Sunday, July 6, 2014

Amidst the Fireworks of Hobby Lobby and Undocumented Children

Phew! The reactions to the Supreme Court decision in favor of Hobby Lobby this past week have been intense. Some are convinced there's a war on women. The desire of family-held corporations to uphold the moral convictions they built their businesses by makes far more sense to others.

Simultaneously heated protests have been taking place in Murietta as hundreds of undocumented children are being bussed into California for processing. For some the idea of young people with no means of support being released on street corners is frightening; the challenges for meeting their needs, daunting. Yet some want to show these kids compassion by giving them a warm welcome.

Christians are voicing their views on both sides of these issues and respectful dialogue seems appropriate as we celebrate freedom in the United States of America. From the foundation of our government, the freedom to voice our beliefs and act upon them  has been something we've considered worth fighting for. America's founding fathers didn't hesitate to express their faith in Almighty God as they explained how important He is to this country's well-being. Benjamin Franklin requested prayers at the Constitutional Convention saying:
The longer I live, the more convincing proofs I see of this Truth--that God governs in the affairs of Men. If a sparrow cannot fall to the ground without His notice, is it probable that an empire can rise without His aid? We've been assured in the sacred writings that unless the Lord builds the house, they labor in vain who build it. I firmly believe this, and I also believe that without His concurring aid, we shall succeed in this political building no better than the builders of Babel."
Jedidiah Morse, the father of American geography (and Samuel Morse), agreed:
To the kindly influence of Christianity we owe that degree of civil freedom, and political and social happiness which mankind now enjoys. . . . Whenever the pillars of Christianity shall be overthrown, our present republican forms of government, and all blessings which flow from them, must fall with them.
So did the first Chief-Justice, John Jay:
The Bible is the best of all books, for it is the word of God and teaches us the way to be happy in this world and in the next. Continue therefore to read it and to regulate your life by its precepts.
Their words contain sound advice for today and reveal principles necessary for Christians to incorporate if they are going to meet the 7 challenges identified by Transform World. The same thing that united our country from it's earliest days can still unite believers. The authority of Almighty God is far greater than our differences. It's in knowing Jesus Christ as our Lord and Savior that the Holy Spirit can bring us together to examine various positions on an issue and work through our differences to find the answers, particularly when it comes to the underlying issues of human trafficking.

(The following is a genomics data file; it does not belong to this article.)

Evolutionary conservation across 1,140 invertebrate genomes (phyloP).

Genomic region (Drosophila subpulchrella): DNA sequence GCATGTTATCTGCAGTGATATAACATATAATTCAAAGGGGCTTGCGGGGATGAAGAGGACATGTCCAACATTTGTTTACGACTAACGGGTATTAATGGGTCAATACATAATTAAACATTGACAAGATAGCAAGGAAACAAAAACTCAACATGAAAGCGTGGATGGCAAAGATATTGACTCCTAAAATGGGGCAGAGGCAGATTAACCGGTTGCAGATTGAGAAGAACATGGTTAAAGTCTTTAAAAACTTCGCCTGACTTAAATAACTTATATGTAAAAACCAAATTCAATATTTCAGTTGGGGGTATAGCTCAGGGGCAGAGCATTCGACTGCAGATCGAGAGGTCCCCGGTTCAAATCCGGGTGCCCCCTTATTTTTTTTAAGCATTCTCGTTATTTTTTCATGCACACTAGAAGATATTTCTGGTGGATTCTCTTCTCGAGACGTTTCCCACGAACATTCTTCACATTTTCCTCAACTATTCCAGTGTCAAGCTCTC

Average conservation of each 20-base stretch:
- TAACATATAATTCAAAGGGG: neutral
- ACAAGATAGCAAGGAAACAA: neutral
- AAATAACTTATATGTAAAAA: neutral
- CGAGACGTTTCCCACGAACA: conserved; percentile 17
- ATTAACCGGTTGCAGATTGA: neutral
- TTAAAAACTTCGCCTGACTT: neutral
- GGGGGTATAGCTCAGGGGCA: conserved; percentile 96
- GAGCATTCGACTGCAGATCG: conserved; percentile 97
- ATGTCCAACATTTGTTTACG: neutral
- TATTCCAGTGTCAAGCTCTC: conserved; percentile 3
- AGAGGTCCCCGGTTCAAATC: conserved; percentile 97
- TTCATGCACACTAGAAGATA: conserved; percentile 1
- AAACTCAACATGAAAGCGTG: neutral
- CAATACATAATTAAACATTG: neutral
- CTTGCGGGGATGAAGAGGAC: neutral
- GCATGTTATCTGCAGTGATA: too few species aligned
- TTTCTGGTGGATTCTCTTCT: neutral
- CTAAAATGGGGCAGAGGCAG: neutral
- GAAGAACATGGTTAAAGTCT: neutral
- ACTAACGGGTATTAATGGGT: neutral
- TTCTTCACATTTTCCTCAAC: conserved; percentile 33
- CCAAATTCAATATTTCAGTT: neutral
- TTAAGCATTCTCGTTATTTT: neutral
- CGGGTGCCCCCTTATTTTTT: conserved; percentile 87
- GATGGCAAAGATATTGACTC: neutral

If God values life in the womb, and the Bible says He does (see Gen. 49:25, Judges 13:5, Job 31:15, Ps .139:13, Gal. 1:15),  then determining to value every human being from conception to the grave should be the place to start. That's a foundational truth for everything else. It tells girls and boys, no matter how rotten their lives are, they are valuable. That's true for undocumented children as well. These precious kids are so vulnerable--the best place for them is within the protection and care of their own families. We've long adhered to the belief that children removed from their homes for safety purposes should be reunited with their families as soon as possible. That raises many complex questions and concerns, and believers talking rationally and respectfully can be empowered by the Holy Spirit to find the best solutions in a fallen world. Maybe such discussions would help not only those from other countries learn how to deal with problems such as gangs and violence, but us who live here in this country as well.

In Murietta yesterday, two believers on opposite sides of the issues evidently found the necessary common ground to ease their differences and promote dialogue. The Daily Bulletin reported that after 10 minutes of yelling at one another, Debbie (no age given) convinced Ryan Patterson (22 yrs. old) that she wasn't a racist. Then they decided to agree to disagree. "We're both Christians, though, so we agree on something important," said Patterson. Debbie said "she'd made a new friend." Though Patterson wasn't so sure, the best case scenario would be if they would listen to each other and keep talking.

Collaborative teamwork--what a difference it makes. True leadership generates the ability to work through conflicts. Christians should be modeling the way by having the courage to hear and value the insights of others. For far too long, we've followed the poor example of egocentric politicians who shut down conversation and determine to do things their own way regardless of the consequences. That's not how you achieve "buy in." It's when people participate and know someone is paying attention, that someone genuinely appreciates their input. That's also when individuals most see Jesus.

Almighty God gives true freedom, and that's what His children need to demonstrate when it comes to the social justice issues (Galatians 5:1, 13-16-25). No longer locked in our self-bound souls, we've been empowered by the Holy Spirit  with strength enough to be gentle and kind. We can demonstrate self-control no matter how convinced we are that our views are right. Love and goodness involve truth so that must be the goal--to find the truths about how to best love others as ourselves. By doing so we reveal the kind of freedom that makes a nation great. May God bless America.

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